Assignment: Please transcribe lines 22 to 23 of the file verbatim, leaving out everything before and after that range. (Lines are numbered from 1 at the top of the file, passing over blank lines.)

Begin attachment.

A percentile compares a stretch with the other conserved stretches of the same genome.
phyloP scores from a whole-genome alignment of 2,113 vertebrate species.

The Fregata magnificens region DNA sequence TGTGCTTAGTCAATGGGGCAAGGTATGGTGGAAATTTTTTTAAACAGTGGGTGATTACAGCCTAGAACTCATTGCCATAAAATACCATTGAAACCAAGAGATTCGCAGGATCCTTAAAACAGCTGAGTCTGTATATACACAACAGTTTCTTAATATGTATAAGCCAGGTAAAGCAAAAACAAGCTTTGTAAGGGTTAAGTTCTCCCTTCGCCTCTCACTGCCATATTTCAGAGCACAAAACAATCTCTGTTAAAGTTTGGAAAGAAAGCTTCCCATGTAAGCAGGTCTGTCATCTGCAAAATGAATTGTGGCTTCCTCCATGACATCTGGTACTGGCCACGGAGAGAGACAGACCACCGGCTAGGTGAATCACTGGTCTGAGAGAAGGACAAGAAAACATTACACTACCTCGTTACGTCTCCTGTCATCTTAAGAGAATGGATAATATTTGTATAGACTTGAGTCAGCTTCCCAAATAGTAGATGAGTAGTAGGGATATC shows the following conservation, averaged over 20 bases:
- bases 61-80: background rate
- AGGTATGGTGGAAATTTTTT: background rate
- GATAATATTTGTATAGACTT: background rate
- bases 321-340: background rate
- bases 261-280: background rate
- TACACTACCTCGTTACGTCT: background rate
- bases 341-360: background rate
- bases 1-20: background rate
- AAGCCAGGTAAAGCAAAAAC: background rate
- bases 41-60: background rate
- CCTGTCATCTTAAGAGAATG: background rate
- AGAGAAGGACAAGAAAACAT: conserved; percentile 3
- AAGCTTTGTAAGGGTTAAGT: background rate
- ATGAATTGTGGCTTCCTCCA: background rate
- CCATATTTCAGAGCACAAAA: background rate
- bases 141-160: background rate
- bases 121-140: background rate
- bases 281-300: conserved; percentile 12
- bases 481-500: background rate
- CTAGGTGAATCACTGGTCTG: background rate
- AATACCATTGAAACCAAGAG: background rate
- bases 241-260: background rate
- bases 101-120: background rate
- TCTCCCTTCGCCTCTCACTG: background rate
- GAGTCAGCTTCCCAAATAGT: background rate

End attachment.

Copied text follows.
- bases 481-500: background rate
- CTAGGTGAATCACTGGTCTG: background rate